For nearly 20 years, Cathy Watson expertly helmed Education Today magazine. The Fall 2017 edition was her last as editor.
She began her work at the Ontario Public School Boards' Association (OPSBA) in 1997, a time of great change in Ontario's public education system. Eighteen months after joining the staff of the magazine part-time to assist with writing and production, Watson found herself running the publication.
The magazine was also undergoing major changes at the time. A revised editorial mandate had recently changed the previously governance-focused publication to one with an appeal to a wider audience within the Ontario education sector. OPSBA hired a professional graphic designer to substantially redesign the magazine, and colour pages were added to the previously black and white layout. The publication schedule was reduced from five annual issues to three.
Watson has lived all over North America throughout her life – including in Toronto, London, Kingston, Prince Edward County, Burlington, St. Catharines, Hamilton, Quebec, New Brunswick and the USA. She also spent time in the United Kingdom doing some graduate work. This allowed her to bring her vast experience and exposure to a diverse set of education systems to the editorial role.
"Because my degree is in English, people may have assumed that I was planning on a career in teaching. Teaching does run in my family and I would have made a very good teacher, but initially I wanted to try for a career in history and heritage. In the end, public education seems to have been where I was destined to be," Watson told OPSBA staff in January while reminiscing. "…A definite high point for me was to be able to work with so many smart and engaged people, both in the office and at boards and schools across the province. I've also had many insightful discussions with the writers on the issues that they've covered for Education Today and have been impressed with their depth of knowledge and their perspectives."
She noted the print version of Education Today was always helpful in alerting people to the important issues in education, sometimes even before these topics went mainstream, giving measured, intelligent discussion.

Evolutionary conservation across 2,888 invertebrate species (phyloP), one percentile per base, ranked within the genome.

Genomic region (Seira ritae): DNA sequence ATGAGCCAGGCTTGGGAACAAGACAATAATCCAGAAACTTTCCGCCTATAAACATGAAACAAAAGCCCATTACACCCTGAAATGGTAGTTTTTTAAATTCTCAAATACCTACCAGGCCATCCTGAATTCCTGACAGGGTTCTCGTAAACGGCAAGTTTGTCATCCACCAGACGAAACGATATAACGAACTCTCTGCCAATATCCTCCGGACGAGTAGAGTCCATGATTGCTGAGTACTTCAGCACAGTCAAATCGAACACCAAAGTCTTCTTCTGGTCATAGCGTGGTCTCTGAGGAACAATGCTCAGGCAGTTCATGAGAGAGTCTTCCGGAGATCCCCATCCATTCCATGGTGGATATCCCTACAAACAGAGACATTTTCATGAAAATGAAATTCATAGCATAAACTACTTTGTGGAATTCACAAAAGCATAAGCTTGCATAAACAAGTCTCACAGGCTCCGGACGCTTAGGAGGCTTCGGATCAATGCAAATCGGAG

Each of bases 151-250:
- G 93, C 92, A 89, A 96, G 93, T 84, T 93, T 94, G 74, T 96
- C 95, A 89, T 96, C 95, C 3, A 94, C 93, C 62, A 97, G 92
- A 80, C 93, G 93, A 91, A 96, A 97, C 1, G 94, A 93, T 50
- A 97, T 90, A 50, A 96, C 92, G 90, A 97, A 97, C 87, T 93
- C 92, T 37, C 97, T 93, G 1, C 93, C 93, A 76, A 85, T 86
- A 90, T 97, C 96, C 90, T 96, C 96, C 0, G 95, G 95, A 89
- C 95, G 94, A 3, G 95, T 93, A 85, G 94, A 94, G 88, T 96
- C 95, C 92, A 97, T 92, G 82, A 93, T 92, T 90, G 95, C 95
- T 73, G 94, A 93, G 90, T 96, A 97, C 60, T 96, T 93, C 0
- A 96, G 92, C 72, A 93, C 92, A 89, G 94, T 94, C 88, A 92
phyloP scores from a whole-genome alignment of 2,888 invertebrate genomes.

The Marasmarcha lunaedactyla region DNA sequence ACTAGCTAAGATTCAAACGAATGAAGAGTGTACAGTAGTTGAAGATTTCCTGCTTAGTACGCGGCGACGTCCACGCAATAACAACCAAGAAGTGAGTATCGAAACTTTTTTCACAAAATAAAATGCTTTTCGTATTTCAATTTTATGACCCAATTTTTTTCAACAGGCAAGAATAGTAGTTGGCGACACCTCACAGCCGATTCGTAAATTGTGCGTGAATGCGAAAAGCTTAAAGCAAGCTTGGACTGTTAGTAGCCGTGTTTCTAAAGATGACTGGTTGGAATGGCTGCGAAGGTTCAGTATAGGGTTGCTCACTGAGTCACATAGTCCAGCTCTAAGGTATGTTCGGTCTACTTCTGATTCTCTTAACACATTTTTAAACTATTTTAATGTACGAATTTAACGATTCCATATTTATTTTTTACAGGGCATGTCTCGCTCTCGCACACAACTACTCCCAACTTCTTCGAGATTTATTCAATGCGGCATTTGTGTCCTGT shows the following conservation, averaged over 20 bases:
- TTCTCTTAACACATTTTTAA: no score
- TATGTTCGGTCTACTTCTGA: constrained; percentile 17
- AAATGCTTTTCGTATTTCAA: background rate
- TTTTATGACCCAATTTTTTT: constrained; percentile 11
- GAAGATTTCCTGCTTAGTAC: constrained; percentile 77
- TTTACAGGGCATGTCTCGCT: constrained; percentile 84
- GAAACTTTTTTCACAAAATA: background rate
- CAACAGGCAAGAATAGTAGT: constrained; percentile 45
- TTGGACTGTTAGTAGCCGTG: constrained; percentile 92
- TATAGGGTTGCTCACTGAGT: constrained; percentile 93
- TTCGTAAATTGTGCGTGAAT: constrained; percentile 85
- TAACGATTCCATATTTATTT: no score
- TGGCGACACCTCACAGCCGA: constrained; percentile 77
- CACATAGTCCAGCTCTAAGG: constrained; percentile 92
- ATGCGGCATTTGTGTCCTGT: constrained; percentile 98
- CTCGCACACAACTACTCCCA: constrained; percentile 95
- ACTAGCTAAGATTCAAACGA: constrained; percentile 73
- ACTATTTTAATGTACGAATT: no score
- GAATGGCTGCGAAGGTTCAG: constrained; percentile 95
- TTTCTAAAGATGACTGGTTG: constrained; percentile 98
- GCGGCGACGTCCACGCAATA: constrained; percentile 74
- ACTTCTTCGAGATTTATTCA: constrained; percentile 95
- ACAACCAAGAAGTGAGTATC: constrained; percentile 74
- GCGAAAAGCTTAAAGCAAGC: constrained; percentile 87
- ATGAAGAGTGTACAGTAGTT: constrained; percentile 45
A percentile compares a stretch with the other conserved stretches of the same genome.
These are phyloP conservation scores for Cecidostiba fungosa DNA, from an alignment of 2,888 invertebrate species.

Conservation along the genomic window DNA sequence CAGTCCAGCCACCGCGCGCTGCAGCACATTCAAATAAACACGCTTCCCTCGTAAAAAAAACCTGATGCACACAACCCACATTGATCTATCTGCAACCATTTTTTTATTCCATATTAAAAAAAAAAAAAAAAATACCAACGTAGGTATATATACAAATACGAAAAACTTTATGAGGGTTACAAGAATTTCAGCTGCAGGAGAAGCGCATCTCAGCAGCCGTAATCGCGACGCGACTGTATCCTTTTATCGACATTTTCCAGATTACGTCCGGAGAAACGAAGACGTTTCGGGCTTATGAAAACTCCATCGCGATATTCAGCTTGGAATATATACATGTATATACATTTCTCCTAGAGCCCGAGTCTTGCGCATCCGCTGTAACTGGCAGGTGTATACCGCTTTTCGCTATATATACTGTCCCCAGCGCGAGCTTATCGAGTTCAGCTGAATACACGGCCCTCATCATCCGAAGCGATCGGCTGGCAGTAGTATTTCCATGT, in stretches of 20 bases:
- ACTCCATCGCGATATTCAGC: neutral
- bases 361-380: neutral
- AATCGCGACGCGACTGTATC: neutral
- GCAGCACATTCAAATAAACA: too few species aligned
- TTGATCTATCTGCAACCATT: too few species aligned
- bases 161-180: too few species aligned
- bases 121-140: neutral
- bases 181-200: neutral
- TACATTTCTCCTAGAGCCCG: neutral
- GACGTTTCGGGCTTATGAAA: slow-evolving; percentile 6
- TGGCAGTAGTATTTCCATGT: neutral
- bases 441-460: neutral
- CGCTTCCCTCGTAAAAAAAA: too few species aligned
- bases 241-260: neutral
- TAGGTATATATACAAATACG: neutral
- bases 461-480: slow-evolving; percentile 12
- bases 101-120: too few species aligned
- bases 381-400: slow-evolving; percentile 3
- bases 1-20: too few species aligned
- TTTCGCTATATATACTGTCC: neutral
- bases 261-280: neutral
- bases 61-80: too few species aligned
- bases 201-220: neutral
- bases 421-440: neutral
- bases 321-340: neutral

"We've shared success stories from boards across the province, and helped to share advice and best practices for trustees as they do their jobs," she said.
Of the many articles that stand out for Watson, one she recalls most vividly is Jennifer Lewington's Summer 2017 feature on the legacy and impact of the Truth and Reconciliation Commission on public education. Lewington spoke with a member of the Commission and with First Nations trustees for their assessment of the steps being taken towards healing.
"Reconciliation is such a critical path for us to be on and I look forward to the good that will come of it," said Watson.
Watson also enjoyed working on the Fall 2016 issue, which was focused exclusively on brain research in education. "There is so much fascinating work being done in that field that we could have done an entire issue on each of the story topics," she said.
Watson isn't sure what her future holds, but she knows that wherever she winds up, she'll always be involved in education.
"I'm very grateful to have had the opportunity to work on this publication, it has been a joy to send this out to each of our readers across the province, and across the world. I've had a lot of help from many quarters – the people involved in production who made it a beautiful publication, the freelance writers whose work is the meat of each issue, the guidance from every member of the Editorial Board, and always, my good friends at OPSBA."